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Flourless Chocolate Cake with Tangy Vanilla Cream (Gluten Free)

September 16, 2013

flourless chocolate cake

If you’re going to come back to a cooking blog after more than six weeks away, come back with cake, I say. I’ve been away finishing the manuscript on my book (no, not a cookbook… ha!). I’m glad to have a little more leisure time to dedicate to the blogs.

When our dinner hosts the other night asked me to bring dessert, I was thrilled. Not only does making a dessert for a party provide an opportunity to do something special, but I know I can make something gluten-free for Elias to enjoy as well. I had a cake in mind I wanted to try but at the last minute realized it called for an eight inch pan. No can do. I am sort of a minimalist when It comes to baking: If I don’t have the proper pan, I don’t make the recipe. The internet is full of recipes to try, and I’m not the type to run right out for a pan just to make one recipe. So, it was back to square one. I knew I wanted some sort of chocolate gluten-free cake. My old standby is fantastic and easy to make, but I’ve made it a lot recently, and I was up for something new. I passed by a lot of gluten free chocolate cakes for being too high maintenance and taking time I simply didn’t have on Saturday. Many involved whipping up egg whites separately from the yolks, delicate folding in, blah blah blah. It’s the truth: sometimes you’re interested in whipping up eggwhites and gently folding them into a batter, and sometimes you’re not. Gotta roll with it. I digress.

This cake not only uses whole eggs, it uses one bowl for the cake and one bowl for the cream. Not only that, but the cake part requires only a whisk, not a mixer.

Before I get to the recipe, a few little helpful pointers in case you’re thinking about making this cake:

  • Don’t expect it to taste cakey. There’s no flour (of any kind) in it. It tastes dense and fudgy, kind of like an undercooked brownie. Very intense chocolate flavor. If that’s not sounding tasty, move right along.
  • Because of the aforementioned super duper fudgy and intense chocolate flavor, just a very small sliver will be satisfying, thus, I’d say this cake easily serves 8, and possibly 12 people.
  • The recipe called for a tangy whipped cream to go alongside it. When I was making the cream, I realized how much it resembled this cream. In retrospect, I wish I had made that cream instead of the cream that goes with it. Not only is that cream a little more interesting with the orange zest, but it also doesn’t require a mixer, and I could have made the whole darn dessert with no mixer. Give it a try and let me know how it goes. That’s the cream I’ll be making if I make this cake again.
  • Also, re: the cream — the addition of the sour cream makes it less stable and less fluffy. This caused me all kinds of worry when transporting it. (It was fine, but as I said, next time, I’ll do the other one.)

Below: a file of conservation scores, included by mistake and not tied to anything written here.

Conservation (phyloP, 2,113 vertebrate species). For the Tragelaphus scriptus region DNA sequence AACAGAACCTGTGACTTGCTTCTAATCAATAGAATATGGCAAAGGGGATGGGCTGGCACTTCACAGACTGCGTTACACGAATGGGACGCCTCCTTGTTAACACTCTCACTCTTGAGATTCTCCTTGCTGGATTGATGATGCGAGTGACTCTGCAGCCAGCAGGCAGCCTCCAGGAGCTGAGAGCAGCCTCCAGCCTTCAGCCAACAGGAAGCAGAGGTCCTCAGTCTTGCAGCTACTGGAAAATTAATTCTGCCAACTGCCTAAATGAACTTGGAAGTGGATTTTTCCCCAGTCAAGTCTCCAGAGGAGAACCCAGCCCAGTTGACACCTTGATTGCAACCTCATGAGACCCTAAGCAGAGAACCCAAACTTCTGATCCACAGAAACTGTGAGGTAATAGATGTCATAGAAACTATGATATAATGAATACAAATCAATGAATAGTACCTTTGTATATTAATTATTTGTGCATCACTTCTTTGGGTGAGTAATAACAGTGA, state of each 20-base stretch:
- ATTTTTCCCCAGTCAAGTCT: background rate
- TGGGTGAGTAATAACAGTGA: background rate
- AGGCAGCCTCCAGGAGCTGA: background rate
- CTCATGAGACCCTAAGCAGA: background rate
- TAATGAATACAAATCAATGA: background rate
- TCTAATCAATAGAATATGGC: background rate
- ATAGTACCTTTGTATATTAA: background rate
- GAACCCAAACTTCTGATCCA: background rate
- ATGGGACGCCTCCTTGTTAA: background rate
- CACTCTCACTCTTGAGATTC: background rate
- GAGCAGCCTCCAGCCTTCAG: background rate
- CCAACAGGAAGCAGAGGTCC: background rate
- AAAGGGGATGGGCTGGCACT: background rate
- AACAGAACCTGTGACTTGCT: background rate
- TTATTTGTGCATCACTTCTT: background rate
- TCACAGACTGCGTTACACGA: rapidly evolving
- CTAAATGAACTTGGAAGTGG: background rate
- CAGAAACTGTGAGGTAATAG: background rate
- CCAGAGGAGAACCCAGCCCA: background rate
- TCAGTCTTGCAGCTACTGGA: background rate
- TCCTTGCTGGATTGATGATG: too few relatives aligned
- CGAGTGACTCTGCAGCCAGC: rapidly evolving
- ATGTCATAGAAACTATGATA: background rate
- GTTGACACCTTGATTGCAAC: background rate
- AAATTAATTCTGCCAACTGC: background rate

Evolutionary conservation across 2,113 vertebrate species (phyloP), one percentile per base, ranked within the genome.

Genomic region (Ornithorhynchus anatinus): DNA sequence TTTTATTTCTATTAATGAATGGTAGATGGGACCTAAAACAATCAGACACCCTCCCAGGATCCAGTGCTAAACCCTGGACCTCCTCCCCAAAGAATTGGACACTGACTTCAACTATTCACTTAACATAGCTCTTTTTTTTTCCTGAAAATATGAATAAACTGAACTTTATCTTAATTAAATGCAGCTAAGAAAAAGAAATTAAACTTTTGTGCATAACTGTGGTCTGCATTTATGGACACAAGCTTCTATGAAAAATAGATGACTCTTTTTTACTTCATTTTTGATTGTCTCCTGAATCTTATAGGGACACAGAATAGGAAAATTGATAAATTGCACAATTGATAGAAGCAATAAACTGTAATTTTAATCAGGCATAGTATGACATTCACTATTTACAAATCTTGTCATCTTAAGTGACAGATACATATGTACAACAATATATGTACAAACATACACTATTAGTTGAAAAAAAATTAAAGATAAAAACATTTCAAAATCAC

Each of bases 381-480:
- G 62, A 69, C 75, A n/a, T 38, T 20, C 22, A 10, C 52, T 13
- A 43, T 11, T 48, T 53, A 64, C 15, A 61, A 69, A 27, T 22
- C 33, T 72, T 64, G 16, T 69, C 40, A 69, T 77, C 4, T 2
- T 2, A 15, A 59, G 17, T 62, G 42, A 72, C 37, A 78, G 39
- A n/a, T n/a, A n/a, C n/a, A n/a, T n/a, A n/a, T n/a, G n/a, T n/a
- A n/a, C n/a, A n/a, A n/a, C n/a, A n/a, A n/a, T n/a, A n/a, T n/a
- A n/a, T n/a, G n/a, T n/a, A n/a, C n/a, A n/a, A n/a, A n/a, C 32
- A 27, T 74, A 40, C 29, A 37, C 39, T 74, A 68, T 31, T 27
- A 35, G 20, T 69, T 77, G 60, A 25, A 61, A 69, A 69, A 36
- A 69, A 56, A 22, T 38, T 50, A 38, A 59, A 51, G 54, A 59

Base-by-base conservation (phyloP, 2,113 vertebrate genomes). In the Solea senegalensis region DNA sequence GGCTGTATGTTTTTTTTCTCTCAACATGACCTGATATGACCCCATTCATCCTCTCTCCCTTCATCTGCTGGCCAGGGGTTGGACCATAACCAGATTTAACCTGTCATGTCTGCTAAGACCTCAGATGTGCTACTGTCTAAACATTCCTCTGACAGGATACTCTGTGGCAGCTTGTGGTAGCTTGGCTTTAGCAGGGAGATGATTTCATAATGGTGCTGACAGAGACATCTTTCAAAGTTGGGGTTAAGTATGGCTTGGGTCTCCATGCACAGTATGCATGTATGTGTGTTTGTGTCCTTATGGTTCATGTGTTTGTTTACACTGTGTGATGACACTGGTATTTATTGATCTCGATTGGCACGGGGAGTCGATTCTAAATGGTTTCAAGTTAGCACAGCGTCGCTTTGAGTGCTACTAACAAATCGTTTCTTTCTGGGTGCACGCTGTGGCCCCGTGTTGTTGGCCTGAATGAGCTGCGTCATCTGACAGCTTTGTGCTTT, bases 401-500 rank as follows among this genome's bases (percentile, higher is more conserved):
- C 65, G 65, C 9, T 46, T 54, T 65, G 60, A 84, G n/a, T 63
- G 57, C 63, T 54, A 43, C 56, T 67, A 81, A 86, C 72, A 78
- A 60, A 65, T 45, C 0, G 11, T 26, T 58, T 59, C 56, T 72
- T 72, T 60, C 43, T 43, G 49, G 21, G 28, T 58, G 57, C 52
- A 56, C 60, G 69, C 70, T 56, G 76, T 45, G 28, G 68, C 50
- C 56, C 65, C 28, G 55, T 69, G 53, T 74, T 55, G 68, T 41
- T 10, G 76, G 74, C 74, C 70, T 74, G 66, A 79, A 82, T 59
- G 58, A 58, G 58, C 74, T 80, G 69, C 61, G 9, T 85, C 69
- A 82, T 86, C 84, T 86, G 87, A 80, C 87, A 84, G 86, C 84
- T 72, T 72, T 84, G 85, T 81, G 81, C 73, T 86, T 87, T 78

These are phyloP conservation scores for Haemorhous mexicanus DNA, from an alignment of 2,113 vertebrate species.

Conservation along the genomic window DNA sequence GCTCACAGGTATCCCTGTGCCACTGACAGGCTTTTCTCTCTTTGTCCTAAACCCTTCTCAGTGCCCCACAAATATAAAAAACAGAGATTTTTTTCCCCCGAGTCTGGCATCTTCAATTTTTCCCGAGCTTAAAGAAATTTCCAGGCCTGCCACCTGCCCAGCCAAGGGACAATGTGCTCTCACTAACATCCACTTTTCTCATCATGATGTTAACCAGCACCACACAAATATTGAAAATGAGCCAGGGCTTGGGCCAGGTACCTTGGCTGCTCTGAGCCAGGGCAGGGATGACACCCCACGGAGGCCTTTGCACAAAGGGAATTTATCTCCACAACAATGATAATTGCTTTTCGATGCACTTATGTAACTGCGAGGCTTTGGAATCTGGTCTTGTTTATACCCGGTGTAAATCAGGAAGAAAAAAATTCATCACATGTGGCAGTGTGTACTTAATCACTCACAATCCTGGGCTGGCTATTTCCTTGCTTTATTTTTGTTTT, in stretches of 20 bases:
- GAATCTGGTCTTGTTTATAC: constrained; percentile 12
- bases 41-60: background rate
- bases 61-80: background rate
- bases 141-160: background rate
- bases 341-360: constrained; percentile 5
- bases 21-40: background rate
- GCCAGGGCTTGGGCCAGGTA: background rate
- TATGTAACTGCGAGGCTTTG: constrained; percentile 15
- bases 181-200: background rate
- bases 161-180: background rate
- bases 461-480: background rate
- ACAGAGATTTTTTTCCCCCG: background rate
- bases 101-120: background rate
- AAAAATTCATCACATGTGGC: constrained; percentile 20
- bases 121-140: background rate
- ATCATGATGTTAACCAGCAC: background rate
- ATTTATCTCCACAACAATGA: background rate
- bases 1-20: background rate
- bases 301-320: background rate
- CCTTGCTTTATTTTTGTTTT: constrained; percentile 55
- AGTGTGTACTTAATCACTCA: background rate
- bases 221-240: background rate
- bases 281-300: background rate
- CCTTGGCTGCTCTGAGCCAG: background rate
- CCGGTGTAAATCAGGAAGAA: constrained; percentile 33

• I made the mistake of trying to transfer this cake from the springform pan base to a serving platter. It ended up cracking and breaking and I had to smoosh it together on the plate. I wouldn’t say this cake can’t be transferred, but it should be transferred with a lot more care and grace than I displayed.

Okay! Without further ado… here it goes!

For the cake:

  • 2 sticks (1 C) butter, cut into pieces plus more for the pan
  • 1/4 cup unsweetened cocoa powder, plus more for the pan
  • 1/4 cup heavy cream
  • 8 ounces bittersweet or semisweet chocolate, chopped
  • 5 large eggs
  • 1 cup granulated sugar
  • 1-2 T confectioner’s sugar (for dusting)

For the vanilla cream

  • 1 cup heavy cream
  • 1/2 cup sour cream (or creme fraiche if you’re fancy)
  • 1/4 cup confectioner’s sugar
  • 1 t. vanilla

Make the cake: 

1. Preheat oven to 350. Butter a 9 inch springform pan and dust with the cocoa powder. (I buttered only and did not dust with cocoa powder. It was fine.)

2. Melt butter, cream (1/4 cup of cream) over medium low heat until the butter is melted. Stir in the chocolate and keep stirring until chocolate is just melted. Be careful not to scorch or burn the chocolate. Remove from heat and let the mixture cool a bit.

3. In a separate bowl, whisk together the eggs, granulated sugar, and cocoa powder. Stir in the cooled chocolate mixture.

4. Transfer the batter to the pan and bake for 35-40 minutes until the batter is puffed and set and cracked on top.

5. Let the cake cool in the pan for at least 1 hour before removing

6. Transfer to a plate (carefully!) and dust with the sugar.


1. Beat the heavy cream with the sour cream and sour cream until soft peaks form. (It helps to have the bowl of the mixer and the beater very cold). Add the confectioners’ sugar and vanilla and continue to beat for 10 seconds more.

2. Serve the cake with the fresh cream and berries, if desired.

SONY DSCRecipe adapted from: Real Simple 

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